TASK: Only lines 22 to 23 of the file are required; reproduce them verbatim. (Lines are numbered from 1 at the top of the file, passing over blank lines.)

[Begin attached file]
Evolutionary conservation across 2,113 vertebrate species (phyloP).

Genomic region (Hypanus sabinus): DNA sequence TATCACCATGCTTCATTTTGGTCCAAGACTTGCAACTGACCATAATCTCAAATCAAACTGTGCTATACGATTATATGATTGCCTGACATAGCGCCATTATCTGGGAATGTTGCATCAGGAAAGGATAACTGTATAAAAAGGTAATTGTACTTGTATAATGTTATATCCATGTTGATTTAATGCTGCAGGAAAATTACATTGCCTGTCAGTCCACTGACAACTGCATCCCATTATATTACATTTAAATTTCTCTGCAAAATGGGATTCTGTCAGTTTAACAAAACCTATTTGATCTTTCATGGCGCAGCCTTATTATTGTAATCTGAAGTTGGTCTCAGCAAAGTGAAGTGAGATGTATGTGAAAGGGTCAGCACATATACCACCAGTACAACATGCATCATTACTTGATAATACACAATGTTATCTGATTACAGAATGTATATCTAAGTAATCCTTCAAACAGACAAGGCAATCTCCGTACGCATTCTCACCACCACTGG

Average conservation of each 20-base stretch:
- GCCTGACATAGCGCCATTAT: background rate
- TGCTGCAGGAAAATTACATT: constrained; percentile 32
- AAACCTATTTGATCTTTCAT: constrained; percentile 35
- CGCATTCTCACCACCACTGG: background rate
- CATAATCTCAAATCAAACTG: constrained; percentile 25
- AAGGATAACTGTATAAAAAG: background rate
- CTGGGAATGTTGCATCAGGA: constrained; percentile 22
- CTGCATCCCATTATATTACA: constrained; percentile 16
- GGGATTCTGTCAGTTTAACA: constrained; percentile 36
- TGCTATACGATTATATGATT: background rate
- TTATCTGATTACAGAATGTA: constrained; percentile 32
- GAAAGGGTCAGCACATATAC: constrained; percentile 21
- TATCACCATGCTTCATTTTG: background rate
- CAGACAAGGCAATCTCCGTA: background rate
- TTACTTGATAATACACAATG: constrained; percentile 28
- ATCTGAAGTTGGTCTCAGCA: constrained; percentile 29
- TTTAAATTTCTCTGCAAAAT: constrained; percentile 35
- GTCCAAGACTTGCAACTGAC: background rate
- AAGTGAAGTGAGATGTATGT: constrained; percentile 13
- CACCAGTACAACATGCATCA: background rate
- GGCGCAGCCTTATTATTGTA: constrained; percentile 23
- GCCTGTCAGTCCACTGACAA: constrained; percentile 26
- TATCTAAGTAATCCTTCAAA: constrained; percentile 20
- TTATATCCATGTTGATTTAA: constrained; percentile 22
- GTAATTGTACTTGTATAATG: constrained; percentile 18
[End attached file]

- AAGTGAAGTGAGATGTATGT: constrained; percentile 13
- CACCAGTACAACATGCATCA: background rate